Jon Thompson seldom gets a good look at the people he feeds and almost never gets to speak to them.
“It’s a shame we have to deliver by just dropping it, knocking on the door and walking away,” the UNLV medical student said of the five to twelve stops he makes a day, three to five days a week. “But that’s how it has to be because of the coronavirus.”
The people Thompson serves under the Delivering with Dignity Food program are at particular risk from COVID-19 due to the underlying health risks. As a result, its deliveries of donated meals from popular local restaurants are completely touch-free.
That day, however, he had the opportunity to hear some of their stories thanks to three recipients who agreed to speak to the review journal about the program – remotely, in masks, without letting anyone into their homes.
Patrick Bunts, whose age and underlying medical conditions made him “very anxious to go out in public,” happily offered cold drinks on a hot summer afternoon as he praised the Valencian Gold food he had received and shared through the program Thoughts on classic punk rock.
DJ Rindt couldn’t speak more than a word or two but insisted on coming to the door to thank Thompson.
Aiden Pina, 9, who came to the door in pajamas, said lasagna was his favorite food, far from being delivered with dignity. When asked about the last places he remembered before COVID-19 struck, he rattled off a number of hospitals, medical facilities and doctor’s offices where he was being treated for the cancer he is battling.
Each was referred to the program through a different agency. Everyone has a different story.
“It was a great opportunity to actually hear what their life is, their story, and the reasons we are delivering them,” Thompson said as he completed his deliveries for the day.
Understanding these stories and their ability to address them have made a profound change in the way Las Vegas addresses a food insecurity issue that has skyrocketed since the beginning of the COVID-19 crisis.
“Our nonprofits have trusted relationships with our most vulnerable people,” said Punam Mathur of Delivering with Dignity, explaining why her group has partnered with organizations as diverse as Aid for AIDS in Nevada, Susan G. Komen and Teach for America to reach people who would benefit from the program.
“Trust in this relationship is very important. And for our most vulnerable person or family member, they manage layer by layer complexity, including a deadly virus, and they need to be connected to someone they trust, who can help them solve all myriad kinds of needs. “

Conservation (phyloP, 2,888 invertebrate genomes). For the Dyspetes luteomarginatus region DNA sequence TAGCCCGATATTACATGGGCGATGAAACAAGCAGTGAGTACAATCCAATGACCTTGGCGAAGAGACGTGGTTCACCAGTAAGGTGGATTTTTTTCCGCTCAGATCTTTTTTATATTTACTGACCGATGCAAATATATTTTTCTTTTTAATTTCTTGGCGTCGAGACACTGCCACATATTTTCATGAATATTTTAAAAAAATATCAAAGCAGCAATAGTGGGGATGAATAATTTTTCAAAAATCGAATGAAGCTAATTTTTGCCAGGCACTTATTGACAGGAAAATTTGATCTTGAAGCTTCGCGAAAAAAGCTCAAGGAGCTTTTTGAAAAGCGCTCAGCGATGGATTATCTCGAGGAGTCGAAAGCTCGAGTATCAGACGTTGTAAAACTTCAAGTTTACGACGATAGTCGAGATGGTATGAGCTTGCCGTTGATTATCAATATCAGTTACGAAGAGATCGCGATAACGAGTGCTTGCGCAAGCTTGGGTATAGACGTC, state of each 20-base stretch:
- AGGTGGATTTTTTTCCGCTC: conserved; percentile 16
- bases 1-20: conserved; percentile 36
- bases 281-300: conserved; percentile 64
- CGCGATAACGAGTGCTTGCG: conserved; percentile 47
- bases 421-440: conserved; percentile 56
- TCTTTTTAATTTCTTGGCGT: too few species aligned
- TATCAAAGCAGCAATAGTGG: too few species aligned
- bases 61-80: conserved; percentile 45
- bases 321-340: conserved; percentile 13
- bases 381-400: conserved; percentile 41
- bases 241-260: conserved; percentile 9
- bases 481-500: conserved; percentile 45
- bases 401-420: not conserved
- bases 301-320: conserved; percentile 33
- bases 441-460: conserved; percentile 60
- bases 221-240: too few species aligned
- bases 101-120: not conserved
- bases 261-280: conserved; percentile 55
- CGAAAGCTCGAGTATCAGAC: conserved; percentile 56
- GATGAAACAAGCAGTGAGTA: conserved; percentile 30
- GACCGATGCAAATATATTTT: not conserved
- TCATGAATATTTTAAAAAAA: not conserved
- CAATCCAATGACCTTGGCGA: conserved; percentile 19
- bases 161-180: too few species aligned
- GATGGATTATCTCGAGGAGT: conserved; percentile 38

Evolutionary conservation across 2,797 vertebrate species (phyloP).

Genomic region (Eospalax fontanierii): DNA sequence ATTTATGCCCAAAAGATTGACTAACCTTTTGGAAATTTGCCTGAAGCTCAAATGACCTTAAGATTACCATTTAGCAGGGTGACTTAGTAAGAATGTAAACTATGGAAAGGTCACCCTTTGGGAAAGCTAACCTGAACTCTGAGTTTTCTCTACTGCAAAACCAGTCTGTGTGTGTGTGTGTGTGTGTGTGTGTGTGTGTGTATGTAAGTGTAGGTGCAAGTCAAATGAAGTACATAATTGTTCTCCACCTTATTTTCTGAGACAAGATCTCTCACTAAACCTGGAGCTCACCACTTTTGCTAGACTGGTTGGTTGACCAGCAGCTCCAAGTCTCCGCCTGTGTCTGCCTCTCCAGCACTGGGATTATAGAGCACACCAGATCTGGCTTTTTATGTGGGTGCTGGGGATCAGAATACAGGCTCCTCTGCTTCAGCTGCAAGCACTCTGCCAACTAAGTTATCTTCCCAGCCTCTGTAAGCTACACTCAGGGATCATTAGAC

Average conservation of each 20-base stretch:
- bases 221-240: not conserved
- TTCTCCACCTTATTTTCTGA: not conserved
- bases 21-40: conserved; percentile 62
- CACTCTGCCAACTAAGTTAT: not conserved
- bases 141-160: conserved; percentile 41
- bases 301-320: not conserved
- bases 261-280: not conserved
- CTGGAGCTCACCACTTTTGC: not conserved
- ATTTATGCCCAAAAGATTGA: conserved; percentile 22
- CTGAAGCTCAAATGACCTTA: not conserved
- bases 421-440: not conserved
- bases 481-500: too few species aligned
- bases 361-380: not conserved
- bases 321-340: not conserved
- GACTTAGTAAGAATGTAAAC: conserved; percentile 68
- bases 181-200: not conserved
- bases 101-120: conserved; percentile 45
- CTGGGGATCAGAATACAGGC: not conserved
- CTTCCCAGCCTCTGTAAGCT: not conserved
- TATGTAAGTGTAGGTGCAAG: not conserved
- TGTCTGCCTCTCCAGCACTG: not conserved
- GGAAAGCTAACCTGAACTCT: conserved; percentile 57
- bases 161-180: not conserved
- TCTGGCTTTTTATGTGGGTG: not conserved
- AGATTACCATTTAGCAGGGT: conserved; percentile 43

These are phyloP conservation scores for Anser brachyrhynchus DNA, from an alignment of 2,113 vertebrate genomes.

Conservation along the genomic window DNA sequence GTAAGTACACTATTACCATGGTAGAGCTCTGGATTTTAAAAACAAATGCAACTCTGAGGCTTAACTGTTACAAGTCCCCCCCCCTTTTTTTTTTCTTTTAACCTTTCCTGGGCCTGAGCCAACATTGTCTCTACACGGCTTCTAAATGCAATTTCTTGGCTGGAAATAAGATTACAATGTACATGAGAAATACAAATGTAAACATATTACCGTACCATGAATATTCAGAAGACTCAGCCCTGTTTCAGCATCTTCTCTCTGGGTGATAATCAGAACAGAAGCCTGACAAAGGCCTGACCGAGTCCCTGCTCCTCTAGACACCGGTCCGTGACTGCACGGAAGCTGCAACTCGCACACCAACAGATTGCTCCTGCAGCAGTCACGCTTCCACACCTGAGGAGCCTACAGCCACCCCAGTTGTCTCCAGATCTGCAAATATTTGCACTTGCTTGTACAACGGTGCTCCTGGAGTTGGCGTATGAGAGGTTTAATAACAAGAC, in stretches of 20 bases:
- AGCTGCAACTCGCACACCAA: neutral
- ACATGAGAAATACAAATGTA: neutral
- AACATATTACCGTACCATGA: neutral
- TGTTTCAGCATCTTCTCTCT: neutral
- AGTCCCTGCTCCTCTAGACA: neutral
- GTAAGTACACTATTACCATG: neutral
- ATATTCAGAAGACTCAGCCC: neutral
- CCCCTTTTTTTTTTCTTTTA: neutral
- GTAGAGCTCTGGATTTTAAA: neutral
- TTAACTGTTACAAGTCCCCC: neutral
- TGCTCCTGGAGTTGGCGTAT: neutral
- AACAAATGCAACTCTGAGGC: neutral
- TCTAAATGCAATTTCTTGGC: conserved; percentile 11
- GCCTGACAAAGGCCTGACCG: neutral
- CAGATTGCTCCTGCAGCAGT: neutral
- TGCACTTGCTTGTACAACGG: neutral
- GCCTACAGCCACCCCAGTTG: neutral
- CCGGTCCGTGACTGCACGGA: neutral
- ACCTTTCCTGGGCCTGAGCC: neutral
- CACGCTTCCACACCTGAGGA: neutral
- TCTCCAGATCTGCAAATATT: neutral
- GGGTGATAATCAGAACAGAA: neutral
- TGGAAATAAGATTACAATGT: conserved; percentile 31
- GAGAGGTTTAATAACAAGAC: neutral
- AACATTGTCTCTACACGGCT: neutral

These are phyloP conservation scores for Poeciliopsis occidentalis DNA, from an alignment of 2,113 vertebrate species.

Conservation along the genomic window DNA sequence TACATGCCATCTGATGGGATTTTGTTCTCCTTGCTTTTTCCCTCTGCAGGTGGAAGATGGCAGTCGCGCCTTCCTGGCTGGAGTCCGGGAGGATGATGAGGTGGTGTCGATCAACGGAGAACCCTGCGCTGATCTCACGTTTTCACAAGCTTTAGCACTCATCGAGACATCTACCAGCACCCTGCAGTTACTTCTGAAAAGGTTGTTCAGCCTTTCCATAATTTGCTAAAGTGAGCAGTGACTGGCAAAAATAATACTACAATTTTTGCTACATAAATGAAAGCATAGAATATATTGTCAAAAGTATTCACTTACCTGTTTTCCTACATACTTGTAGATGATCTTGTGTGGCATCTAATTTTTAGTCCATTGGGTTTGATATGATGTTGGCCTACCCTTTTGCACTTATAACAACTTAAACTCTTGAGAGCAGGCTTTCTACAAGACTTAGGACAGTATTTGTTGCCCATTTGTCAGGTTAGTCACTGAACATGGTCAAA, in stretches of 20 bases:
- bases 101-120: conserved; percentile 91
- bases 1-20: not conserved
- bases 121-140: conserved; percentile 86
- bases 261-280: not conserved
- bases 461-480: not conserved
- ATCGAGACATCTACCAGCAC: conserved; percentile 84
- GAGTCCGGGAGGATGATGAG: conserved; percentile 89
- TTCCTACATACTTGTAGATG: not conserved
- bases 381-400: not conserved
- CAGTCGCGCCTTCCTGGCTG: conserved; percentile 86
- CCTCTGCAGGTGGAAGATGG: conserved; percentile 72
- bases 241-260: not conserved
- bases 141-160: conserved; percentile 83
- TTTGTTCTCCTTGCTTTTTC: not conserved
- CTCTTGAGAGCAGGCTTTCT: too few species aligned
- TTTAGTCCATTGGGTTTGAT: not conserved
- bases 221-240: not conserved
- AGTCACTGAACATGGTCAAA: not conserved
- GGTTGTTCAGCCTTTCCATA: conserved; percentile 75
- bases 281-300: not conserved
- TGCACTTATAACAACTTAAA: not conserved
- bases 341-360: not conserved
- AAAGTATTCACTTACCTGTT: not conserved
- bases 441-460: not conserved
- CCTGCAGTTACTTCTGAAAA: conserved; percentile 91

The Three Square Food Bank also owes this cooperative approach to the shrinking queues in their drive-through pantries, which stretched for miles in April.
Larry Scott, chief operating officer of Three Square, said the “modest drop in demand at the drive-through locations” in recent months was due to his organization reconnecting with many independent agency partners that had temporarily ceased operations Protect volunteers from traffic Coronavirus.
“We went from 180 to 10 agency partners we distributed groceries to, and now we’re back to about a hundred delivering groceries,” said Scott.
“It’s really important to get back to that model,” said Scott. “Because when you drive through it is food, but it is impersonal. And so the person who wants to know where to fill out an application for SNAP – for grocery stamps – or where to get a mental health brief or (help with) substance abuse problems doesn’t really have that shoulder leaning on a drive-through. “
For Chefs4Vegas, which emerged from a group of local chefs who met on a dirt lot to discuss how to help feed neighbors struggling during the pandemic, by finding similar local partners, they found 1,500 Distribute boxes of products on site every week. When they read on social media that veterans were eating dog food in a rural Nevada town, they filled a 30-meter refrigerator truck with food and drove it to the town’s community center.
The group’s president, Jonathan Batista, said working with existing organizations but independence allowed it to meet growing needs while cutting red tape.
“(Some) larger organizations are asking you to prove your poverty,” said Batista, who received the food aid and remains sensitive to the outrage that may come with the situation. “It’s like, are you homeless? Prove it. Do you have a job? Prove it. How many children do you have? Prove that.
“We have no registration, no problems.”
While innovative models have helped reduce lines, Batista emphasized that now is not the time to get complacent.
“The lines have changed, but the need hasn’t changed,” he insisted.
Scott agreed, estimating that more than 20 percent of our community remains food unsafe, up from around 12 percent prior to this crisis. In May, Three Square distributed £ 5.4 million of groceries, up from £ 4.2 million in May 2019.
“I would best describe (before COVID-19) that we ran this marathon. We were fine. We were actually a bit ahead. And then suddenly we had to make a dead sprint out of it, ”he said. “But now it’s more of an Ironman. It’s more of a triathlon. Because it’s just so much bigger and can’t be remotely solved. “
Contact Al Mancini at amancini @ reviewjournal.com. Follow @AlManciniVegas on Twitter and Instagram.